Saturday, January 16

COVID-19 dominated, but this is what shaped the world the most in 2020

COVID-19 has mastered a roller coaster year. But it wasn’t the only event that changed the shape of the world in the past 12 months.

Here’s our refresher on what to remember from 2020. Take a look at the most eye-catching images in the video above.


No one could escape.

World Health Organization the alarm bell rang in February, when the new coronavirus spread across Asia and declared COVID-19 a pandemic in March.

Europe was at the epicenter of the global health crisis during the spring, when almost all humanity lived unher some form of confinement, paralyzing the world economy.

Some parts of the continent are in the grip of a second wave, but the launch of vaccines has given hope of a return to normalcy.

As of December 30, nearly 1.8 million people had died of COVID-19, while 81.1 million more had been infected; according to a tally by Johns Hopkins University.

Black lives matter

The death of George Floyd, an unarmed black man, in police custody in the American city of Minneapolis in May sparked a civil rights protest movement invisible across the pond since the 1960s, despite restrictions in place to prevent the spread of the pandemic.

European activists called for statues of historical controversies figures to be removed and for investigations into alleged police brutality and / or systemic racism.

United States politics

Donald Trump, the 45th President of the United States, was acquitted by a Republican-controlled Senate on impeachment charges. Since his election in 2016, he has been haunted by allegations of abuse of power.

However, he failed to win his bid for reelection in November and continues to denounce the results as rigged.

Joe Biden, 78, will be the country’s 46th president. He has appointed Kamala Harris as his Vice President and nominated for the most diverse cabinet the country has never seen.


The Brexit saga continued through 2020, four years after British voters decided to divorce from the European Union.

Round after round of negotiations ended with both sides lamenting the lack of progress and blaming each other for the stalemate.

The conversations went to the thread and finally an agreement was reached on December 24, just one week before the end of the transition period.

It was signed by EU heads Ursula on her Leyen and Charles Michel on December 30 and by British Prime Minister Boris Johnson. British MEPs approved it by 521 votes to 73. It has yet to be approved by MEPs.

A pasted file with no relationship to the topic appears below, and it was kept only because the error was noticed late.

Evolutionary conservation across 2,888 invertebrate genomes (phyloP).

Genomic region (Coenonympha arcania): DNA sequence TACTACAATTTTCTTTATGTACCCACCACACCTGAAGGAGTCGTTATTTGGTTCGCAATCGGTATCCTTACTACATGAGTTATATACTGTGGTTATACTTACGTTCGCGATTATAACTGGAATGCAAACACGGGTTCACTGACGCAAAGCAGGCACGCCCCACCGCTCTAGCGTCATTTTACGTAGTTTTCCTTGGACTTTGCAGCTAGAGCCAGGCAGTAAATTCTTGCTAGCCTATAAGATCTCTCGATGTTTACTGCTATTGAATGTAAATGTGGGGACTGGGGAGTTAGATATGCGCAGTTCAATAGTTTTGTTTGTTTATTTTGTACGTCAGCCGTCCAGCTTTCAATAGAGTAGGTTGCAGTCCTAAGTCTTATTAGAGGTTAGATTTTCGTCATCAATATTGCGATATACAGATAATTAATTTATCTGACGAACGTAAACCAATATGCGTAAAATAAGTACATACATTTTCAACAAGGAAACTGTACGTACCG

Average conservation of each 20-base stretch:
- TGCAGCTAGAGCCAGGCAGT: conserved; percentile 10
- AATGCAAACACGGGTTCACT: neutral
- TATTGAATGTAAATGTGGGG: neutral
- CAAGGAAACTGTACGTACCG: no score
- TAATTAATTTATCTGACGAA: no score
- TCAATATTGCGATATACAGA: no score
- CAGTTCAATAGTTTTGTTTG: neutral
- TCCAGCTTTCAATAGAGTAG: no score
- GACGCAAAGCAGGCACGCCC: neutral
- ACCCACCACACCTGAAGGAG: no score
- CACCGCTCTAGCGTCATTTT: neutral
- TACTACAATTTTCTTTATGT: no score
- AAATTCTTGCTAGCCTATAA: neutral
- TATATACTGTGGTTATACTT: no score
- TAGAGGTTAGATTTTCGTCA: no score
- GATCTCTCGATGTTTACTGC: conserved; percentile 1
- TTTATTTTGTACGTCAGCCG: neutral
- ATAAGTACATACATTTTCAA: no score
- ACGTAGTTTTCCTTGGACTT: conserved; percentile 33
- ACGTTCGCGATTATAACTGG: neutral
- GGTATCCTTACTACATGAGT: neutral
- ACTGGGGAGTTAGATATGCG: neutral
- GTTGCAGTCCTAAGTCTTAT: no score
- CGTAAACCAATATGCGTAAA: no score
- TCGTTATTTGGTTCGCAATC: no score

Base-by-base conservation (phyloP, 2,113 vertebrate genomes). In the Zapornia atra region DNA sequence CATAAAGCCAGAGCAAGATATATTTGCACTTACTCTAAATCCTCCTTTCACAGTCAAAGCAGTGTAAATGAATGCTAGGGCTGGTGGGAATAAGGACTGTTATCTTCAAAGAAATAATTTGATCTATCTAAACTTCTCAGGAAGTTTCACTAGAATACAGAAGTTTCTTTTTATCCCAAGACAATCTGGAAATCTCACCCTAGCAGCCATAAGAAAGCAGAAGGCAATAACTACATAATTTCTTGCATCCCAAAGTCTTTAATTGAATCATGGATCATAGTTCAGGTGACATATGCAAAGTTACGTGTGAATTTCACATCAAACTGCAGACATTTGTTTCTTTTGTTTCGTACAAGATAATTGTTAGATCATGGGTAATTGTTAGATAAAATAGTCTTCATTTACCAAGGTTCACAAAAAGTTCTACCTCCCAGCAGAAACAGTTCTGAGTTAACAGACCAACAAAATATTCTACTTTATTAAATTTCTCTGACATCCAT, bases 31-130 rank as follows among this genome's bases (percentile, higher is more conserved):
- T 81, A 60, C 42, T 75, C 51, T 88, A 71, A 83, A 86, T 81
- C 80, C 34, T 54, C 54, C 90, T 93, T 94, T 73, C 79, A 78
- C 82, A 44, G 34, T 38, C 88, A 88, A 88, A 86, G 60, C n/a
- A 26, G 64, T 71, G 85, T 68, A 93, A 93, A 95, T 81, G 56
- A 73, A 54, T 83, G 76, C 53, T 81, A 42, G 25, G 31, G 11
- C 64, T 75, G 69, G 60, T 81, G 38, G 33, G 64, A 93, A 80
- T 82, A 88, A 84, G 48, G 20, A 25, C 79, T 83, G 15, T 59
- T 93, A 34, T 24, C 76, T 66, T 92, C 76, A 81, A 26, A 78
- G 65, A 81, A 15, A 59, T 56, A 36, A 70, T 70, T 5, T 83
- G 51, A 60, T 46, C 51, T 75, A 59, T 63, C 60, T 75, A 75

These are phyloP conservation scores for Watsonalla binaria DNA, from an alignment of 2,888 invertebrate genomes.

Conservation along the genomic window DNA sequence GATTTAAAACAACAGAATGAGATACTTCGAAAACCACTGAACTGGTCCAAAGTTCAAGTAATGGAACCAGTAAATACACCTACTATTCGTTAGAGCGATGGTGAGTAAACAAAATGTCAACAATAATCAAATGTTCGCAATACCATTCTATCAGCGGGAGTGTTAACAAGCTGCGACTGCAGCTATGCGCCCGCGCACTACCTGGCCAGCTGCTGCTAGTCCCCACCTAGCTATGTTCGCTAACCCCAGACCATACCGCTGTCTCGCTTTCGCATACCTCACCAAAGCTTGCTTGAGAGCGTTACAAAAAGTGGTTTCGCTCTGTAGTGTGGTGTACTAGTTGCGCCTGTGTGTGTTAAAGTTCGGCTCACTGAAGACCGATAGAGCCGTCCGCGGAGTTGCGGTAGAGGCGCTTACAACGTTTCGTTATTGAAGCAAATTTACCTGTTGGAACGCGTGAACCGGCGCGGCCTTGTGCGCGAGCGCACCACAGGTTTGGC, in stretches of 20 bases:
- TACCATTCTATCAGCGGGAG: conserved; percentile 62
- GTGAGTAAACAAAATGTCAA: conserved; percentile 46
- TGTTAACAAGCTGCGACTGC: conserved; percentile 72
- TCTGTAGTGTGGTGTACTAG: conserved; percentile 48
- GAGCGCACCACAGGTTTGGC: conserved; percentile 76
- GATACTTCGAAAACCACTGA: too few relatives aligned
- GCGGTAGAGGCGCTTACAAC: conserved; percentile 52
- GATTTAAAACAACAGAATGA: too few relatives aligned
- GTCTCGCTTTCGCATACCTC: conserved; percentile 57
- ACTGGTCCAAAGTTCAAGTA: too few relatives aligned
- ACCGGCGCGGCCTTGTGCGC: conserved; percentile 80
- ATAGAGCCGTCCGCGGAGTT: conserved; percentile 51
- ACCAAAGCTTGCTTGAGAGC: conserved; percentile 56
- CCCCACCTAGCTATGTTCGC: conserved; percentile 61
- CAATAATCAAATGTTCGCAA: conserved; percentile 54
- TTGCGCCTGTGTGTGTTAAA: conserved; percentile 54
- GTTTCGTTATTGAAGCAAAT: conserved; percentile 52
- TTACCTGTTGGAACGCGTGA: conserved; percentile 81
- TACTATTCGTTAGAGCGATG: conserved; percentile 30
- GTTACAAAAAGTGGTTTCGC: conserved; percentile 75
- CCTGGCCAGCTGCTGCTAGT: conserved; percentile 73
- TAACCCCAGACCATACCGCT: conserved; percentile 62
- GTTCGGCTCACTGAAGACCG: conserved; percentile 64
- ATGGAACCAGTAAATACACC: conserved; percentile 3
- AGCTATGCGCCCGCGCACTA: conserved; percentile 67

Protests in Belarus, Hong Kong, Poland

Alexanher Lukashenko, accused of being the last dictator in Europe, claimed a landslide victory in the presidential elections on August 9.

But political opposition in Belarus, as well as the EU, the UK and the US, say the vote was rigged in favor of Lukashenko. They refuse to acknowledge the outcome of the elections.

Since the vote, thousands of pro-democracy protesters have taken to the streets every week to denounce the vote.

Svetlana Tikhanouskaya, the main opposition candidate, fled to Lithuania and has been pressuring Western powers to impose tough sanctions on the Belarusian regime.

Pro-democracy or anti-corruption protests have also taken place in Bulgaria, Thailand, Kyrgyzstan and Hong Kong.

In Poland, tens of thousands repeatedly challenged COVID-19 measures to protest the almost total ban on abortion in the country.

Conflict in Nagorno-Karabakh and Ethiopia

Tensions between Armenia and Azerbaijan in the Nagorno-Karabakh region broke out in the most violent altercation in decades.

At least 5,000 people have lost their lives and hundreds of thousands have been displaced.

The violence came to a halt on November 9 following the introduction of a Russian-brokered truce. The terms of the peace agreement have seen Azerbaijan claim victory and have fueled resentment in Armenia, prompting anti-government protests.

Violence also broke out in Ethiopia where Prime Minister Abby Ahmed, 2019 Nobel Peace Prize winner, launched an offensive against the Tigray region after declaring the region’s government, led by the Tigray People’s Liberation Front (TPLF), illegal.

Lebanon blast

An explosion in the port of Beirut on August 4, more than 200 people were killed and more than 6,500 more were injured. It also devastated the capital city.

The explosion, caused by the detonation of ammonium nitrate stored for years in unsafe conditions in a warehouse at the port, plunged the country into a new political and economic crisis, with protesters blaming the government for incompetence and corruption.

Iran- United States tensions

Tensions between Iran and the United States, which had escalated since Donald Trump’s election in 2016 and his subsequent decision to withdraw from a landmark nuclear deal, increased even more at the beginning of the year after Washington killed a prominent Iranian military officer, General Qasem Soleimani, in a drone strike in Iraq.

Five days later, Iran’s military shot down an international passenger flight, killing all 176 passengers and crew on board. Tehran, which had initially denied responsibility, admitted that he had mistaken the plane for a cruise missile.

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